*DSM-IV included an appendix for culture-bound disorders, such as Koro


What are the key changes with DSM-5?

*Released in June 2013
*Shift towards rationalisation of diagnosis and dimensionality:
-controversies exist over removal (Aspergers) and addition of certain diagnosis
-critiques abouts utility in research


What is the DSM definition of a Mental Disorder?

*A clinically significant behaviour, or psychological syndrome, or pattern that occurs in an individual and that is associated with:
*Distress - painful symptom
*Disability - impairment in one or more important areas of functioning
*A significant increased risk of suffering death, pain, disability
*An important loss of freedom


What other factors are crucial in determining whether a presentation meets the DSM definition of a Mental Disorder?

*The behaviour must not be merely an expectable & culturally sanctioned response to a particular event (e.g. death of a loved one)
*Whatever its original cause, it must currently be considered a manifestation of a behavioural, psychological, or biological dysfunction in the individual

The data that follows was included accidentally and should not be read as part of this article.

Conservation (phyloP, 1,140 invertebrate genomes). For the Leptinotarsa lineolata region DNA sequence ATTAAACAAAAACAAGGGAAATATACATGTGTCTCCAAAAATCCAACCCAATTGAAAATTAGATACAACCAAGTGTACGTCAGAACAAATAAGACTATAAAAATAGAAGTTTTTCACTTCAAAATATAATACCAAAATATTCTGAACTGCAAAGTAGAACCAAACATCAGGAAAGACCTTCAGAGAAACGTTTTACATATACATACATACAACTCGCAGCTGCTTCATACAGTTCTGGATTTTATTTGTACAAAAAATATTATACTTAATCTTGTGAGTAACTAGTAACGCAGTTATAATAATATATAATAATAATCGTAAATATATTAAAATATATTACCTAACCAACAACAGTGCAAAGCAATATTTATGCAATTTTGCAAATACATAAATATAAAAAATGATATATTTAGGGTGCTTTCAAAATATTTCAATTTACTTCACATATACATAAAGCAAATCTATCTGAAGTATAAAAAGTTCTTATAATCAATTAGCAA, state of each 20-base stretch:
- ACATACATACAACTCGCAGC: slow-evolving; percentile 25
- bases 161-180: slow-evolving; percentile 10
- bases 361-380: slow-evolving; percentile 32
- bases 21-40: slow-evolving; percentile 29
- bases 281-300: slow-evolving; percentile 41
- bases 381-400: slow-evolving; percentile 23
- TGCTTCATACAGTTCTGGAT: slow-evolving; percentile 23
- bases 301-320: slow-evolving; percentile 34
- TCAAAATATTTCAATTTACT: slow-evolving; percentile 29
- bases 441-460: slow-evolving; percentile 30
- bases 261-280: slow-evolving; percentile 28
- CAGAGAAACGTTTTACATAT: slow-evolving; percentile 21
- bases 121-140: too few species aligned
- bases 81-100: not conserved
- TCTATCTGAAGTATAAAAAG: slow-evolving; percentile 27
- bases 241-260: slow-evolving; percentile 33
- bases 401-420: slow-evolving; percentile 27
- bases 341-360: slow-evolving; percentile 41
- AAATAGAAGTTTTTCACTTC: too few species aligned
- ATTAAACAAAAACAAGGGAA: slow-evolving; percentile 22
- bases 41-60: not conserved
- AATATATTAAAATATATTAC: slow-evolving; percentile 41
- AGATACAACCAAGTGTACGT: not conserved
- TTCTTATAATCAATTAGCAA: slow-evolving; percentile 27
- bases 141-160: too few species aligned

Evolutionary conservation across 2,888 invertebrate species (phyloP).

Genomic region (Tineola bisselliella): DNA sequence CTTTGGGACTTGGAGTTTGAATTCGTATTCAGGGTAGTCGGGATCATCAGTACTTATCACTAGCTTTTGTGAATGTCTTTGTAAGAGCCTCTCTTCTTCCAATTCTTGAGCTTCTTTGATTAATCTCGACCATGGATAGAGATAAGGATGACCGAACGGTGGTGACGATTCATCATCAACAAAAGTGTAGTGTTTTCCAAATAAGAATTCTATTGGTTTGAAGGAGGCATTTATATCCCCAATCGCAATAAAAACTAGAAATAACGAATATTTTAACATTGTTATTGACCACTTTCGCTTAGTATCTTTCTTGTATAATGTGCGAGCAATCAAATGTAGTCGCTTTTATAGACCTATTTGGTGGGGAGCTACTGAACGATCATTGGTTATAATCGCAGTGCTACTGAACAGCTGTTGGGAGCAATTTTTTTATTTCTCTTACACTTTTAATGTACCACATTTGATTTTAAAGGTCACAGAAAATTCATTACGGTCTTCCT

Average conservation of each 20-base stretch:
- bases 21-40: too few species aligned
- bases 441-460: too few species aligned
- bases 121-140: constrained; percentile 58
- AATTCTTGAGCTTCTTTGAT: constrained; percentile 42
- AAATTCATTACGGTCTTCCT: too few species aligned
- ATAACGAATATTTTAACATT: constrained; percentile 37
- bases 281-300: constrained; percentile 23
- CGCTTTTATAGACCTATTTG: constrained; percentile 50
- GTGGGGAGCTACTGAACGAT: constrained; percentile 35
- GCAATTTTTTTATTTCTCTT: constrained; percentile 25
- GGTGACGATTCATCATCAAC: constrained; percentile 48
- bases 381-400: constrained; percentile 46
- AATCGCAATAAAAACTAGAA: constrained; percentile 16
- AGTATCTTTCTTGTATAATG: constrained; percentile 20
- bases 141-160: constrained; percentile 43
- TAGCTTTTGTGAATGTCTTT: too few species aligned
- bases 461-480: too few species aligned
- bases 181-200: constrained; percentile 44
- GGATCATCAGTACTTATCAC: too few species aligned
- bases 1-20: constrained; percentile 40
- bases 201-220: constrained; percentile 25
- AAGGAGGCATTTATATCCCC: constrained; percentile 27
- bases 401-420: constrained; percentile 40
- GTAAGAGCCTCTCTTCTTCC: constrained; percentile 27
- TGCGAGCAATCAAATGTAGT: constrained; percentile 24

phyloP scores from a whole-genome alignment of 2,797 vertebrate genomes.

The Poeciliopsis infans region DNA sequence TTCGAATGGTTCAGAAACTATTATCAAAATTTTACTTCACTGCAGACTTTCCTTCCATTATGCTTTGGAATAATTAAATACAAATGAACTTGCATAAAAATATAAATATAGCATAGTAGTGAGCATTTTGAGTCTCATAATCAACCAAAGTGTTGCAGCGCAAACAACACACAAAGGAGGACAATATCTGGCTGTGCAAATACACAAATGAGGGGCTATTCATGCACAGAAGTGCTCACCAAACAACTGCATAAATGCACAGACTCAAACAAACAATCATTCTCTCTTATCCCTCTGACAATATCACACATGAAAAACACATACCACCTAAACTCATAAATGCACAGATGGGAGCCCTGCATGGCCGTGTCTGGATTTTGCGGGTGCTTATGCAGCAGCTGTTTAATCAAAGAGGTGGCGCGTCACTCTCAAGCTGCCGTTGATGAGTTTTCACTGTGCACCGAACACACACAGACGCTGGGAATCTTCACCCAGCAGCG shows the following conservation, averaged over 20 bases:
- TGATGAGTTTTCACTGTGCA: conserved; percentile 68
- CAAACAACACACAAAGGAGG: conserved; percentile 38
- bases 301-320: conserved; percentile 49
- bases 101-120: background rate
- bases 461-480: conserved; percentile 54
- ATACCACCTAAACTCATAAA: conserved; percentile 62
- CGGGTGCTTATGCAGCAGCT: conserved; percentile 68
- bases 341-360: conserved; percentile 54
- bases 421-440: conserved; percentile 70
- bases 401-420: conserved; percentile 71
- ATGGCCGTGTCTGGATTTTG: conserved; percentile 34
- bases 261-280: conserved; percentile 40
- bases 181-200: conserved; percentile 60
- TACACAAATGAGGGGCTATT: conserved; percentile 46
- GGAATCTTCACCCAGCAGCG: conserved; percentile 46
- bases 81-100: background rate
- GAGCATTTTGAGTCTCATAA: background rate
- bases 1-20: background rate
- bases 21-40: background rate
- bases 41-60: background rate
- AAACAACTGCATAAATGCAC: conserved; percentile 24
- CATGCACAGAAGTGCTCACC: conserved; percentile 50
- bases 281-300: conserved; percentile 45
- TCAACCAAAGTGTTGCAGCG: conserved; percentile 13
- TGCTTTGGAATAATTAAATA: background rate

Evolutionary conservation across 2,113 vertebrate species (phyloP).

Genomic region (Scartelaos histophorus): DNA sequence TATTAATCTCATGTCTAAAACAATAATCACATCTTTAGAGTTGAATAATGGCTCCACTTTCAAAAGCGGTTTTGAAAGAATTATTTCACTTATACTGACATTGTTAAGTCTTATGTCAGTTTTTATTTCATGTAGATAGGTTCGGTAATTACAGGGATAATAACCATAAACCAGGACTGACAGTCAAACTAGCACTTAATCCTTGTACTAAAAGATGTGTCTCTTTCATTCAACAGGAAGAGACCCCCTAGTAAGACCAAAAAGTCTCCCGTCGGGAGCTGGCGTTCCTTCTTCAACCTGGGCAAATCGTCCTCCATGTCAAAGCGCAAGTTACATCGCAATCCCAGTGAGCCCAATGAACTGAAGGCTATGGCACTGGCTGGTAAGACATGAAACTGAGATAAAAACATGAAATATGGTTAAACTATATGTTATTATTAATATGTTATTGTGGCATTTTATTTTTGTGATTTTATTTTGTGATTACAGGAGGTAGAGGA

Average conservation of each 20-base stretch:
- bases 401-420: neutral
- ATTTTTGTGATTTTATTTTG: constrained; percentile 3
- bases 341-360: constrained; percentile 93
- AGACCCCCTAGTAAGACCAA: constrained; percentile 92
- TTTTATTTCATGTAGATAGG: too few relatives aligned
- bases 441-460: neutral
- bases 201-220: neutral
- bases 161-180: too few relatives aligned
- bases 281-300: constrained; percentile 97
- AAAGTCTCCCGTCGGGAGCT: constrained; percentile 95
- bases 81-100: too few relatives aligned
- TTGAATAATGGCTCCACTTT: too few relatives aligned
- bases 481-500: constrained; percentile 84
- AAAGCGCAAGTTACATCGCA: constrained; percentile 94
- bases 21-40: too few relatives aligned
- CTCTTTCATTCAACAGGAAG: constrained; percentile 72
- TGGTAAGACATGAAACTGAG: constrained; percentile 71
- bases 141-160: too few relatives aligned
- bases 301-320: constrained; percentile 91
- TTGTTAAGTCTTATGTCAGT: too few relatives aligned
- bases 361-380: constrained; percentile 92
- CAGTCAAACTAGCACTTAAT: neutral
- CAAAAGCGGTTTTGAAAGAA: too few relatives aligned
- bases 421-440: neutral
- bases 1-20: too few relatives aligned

*Neither deviant behaviour (political, religious, sexual) nor conflicts that are primarily between the individual & society are mental disorders unless the deviance or conflict is a symptom of a dysfunction in the individual


The Multiaxial System introduced in DSM-III has been changed for DSM-5, what are the main changes on the axis now?

The Multiaxial System introduced in DSM-III:
*Axis I -
previously: clinical/mental disorders
now: clinical disorders & other conditions that may be a focus of clinical attention

*Axis II -
previously: pervasive disorders (Personality Disorders, Intellectual Disability)
now: Personality Disorders, Intellectual Disability

*Axis III -
previously: Medical disorders
now: general medical conditions

*Axis IV -